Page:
It’s funny: I’ve been at home with two children every day since Simon was born over a year ago. But somehow, I didn’t really think of myself as at home with two children until Eric got a regular cubicle-y dress-trousers-required eight-to-five commute-into-the-big-city sort of job and, you know, bailed on the we’re-both-at-home-with-two-children-together-being-unemployed! arrangement. [Okay, technically, he did not so much bail as secure an income months before we hit homelessness, after we both applied unsuccessfully for shit tons of jobs. But whatever: I think that's quibbling, don't you?]
Last week, I entered the world of at home with two children in that solo-parenting-while-he’s-at-work sense. And we’re still working on childcare arrangements to give me writing time and other work time. So for now, it’s all me, from groggy morning coffee-and-diaper-change time through the 5:00-5:45 “When’s Eric going to be home?” interrogation. Writing (like, writing this blog post and emails–there’s no way I’m making progress on the book manuscript right now) happens during the baby’s hour and a half afternoon nap.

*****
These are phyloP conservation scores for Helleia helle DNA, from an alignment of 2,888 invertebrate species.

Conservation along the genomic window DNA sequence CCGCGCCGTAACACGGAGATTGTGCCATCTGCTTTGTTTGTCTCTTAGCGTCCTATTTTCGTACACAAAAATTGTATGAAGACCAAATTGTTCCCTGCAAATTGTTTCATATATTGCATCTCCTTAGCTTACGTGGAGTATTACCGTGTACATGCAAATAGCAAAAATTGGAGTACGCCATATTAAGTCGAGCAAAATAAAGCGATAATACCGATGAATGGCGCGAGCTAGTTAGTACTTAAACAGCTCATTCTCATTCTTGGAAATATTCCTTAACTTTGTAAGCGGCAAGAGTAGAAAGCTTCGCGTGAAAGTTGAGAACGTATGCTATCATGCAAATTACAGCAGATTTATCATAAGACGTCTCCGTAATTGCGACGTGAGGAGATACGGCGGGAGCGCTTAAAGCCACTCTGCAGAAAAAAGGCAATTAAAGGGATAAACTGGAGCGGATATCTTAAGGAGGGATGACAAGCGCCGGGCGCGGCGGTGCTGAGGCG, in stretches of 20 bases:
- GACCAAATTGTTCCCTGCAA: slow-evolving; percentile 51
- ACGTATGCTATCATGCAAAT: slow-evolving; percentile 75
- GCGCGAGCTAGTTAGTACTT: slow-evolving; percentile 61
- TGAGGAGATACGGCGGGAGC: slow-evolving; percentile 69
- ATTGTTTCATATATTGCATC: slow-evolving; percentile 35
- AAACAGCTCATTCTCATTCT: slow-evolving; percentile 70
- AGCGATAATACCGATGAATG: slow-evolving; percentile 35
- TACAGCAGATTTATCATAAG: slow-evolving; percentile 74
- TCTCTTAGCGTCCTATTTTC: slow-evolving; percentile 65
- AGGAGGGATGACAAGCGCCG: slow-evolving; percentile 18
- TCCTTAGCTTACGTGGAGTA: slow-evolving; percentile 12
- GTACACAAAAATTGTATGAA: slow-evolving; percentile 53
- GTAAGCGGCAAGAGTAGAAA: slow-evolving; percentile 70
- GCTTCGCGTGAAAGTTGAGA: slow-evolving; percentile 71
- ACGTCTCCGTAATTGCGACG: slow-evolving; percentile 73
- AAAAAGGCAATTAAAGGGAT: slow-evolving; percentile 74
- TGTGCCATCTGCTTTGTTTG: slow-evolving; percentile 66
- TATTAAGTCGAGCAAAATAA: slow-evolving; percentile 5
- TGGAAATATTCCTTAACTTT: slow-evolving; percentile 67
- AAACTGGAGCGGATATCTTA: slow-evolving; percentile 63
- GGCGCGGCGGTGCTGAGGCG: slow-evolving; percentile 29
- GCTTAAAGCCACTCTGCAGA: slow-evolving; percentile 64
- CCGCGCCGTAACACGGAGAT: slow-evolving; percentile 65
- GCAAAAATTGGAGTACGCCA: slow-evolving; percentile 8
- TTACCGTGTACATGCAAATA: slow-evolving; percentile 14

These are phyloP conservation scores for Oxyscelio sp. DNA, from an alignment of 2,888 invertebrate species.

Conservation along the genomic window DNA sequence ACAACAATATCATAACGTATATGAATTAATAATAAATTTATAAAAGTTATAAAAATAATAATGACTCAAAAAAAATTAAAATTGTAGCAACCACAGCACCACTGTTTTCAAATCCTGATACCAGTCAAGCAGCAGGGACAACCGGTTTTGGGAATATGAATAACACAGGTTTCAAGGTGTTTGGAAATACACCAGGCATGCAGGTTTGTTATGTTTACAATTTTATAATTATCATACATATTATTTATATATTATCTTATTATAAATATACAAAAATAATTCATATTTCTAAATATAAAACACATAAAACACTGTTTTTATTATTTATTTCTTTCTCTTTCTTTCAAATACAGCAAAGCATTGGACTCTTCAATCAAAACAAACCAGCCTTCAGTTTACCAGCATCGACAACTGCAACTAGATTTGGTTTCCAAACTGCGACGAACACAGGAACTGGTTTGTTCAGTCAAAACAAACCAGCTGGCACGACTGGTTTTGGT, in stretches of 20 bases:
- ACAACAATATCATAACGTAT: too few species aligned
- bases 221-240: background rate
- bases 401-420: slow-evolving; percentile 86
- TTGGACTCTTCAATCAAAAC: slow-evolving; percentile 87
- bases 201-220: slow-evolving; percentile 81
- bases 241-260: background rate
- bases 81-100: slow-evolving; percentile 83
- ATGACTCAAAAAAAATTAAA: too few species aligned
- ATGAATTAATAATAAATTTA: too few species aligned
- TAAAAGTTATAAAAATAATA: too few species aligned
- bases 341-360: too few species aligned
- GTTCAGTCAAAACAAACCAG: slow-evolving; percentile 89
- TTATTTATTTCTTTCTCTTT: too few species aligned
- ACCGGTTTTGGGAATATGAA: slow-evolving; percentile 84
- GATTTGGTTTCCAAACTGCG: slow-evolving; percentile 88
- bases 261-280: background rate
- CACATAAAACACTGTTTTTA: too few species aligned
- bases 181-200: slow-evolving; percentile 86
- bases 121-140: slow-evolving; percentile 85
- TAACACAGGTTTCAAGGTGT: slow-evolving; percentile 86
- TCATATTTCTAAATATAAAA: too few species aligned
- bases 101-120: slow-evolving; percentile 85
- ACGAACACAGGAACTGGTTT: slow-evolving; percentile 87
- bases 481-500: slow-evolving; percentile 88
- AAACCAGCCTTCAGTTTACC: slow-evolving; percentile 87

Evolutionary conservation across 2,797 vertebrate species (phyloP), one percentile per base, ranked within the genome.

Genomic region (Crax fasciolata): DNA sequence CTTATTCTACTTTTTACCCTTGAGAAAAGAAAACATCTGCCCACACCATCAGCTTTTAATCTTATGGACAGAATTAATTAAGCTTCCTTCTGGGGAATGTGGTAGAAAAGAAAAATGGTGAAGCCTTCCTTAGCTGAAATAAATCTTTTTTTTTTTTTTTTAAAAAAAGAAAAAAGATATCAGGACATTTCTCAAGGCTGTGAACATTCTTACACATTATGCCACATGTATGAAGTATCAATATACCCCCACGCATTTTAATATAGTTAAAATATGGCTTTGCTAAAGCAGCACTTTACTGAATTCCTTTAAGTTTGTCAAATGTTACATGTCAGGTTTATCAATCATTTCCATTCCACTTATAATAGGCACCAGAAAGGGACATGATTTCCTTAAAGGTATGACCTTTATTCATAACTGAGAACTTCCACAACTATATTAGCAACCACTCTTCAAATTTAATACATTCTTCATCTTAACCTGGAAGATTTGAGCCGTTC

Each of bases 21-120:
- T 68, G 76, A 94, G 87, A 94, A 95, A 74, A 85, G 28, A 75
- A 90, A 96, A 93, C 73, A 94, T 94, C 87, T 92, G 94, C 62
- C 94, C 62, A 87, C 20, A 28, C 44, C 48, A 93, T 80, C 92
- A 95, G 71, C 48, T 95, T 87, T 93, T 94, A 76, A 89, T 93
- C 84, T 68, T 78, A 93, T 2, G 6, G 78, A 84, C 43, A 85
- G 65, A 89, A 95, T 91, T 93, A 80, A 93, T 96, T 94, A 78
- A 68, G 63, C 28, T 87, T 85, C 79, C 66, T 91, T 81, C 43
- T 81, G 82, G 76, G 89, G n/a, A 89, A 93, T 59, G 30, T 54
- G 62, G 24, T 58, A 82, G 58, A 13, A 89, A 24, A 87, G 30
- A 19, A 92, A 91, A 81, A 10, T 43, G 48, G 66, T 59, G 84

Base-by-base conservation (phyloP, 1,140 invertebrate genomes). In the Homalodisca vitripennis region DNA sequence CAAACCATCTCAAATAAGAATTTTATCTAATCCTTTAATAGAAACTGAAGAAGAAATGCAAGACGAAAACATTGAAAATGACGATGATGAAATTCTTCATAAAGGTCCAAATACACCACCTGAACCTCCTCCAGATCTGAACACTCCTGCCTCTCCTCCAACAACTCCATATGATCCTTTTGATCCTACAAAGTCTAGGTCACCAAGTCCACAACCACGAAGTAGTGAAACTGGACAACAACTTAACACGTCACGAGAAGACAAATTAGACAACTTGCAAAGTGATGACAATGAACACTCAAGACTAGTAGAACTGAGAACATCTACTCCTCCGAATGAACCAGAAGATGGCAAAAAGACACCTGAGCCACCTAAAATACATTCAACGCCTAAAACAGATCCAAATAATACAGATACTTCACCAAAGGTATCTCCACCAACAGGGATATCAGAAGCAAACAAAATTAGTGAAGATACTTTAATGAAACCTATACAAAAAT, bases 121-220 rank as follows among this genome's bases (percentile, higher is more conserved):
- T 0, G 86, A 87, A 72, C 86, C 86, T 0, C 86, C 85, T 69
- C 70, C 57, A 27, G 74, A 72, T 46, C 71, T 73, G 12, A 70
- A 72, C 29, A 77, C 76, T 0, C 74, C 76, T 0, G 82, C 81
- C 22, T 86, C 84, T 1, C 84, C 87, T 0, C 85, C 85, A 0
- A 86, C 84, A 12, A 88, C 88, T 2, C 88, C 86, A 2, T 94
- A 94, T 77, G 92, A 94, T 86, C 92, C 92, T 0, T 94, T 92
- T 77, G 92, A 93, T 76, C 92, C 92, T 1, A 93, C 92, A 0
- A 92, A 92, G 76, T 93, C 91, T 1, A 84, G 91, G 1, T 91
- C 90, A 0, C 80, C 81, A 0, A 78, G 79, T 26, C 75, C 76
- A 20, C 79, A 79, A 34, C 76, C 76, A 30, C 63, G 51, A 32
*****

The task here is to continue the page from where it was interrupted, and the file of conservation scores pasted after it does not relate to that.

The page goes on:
On the very first day, I had a perfectly pleasant nearly-eleven-hours of parenting, followed by utter exhaustion and strung-out-ness as soon as Eric got home, a minor second wind after an espresso and the quiet of both children being in bed, and a hard time deciding it was time to go to sleep when we needed to call it a night (but you just got home!). Day two was also pleasant and interesting–most days with these two are, thankmyluckystars–and much less crash-y for me in the evening, perhaps because Noah didn’t have that edge of something-weird-is-happening-and-I-don’t-think-I-like-it to be smoothed throughout the day this time around. Let’s hope the easier transition into evening is a trend rather than a fluke. But oh, how short the evening is! He gets home, we walk the dog, supper happens, and then we’re in both children’s bedtime routines … and it’s late, and we should be moving toward bed. Our society is fucked up, for this distribution of hours between work and the rest of life to be so normal and near-compulsory.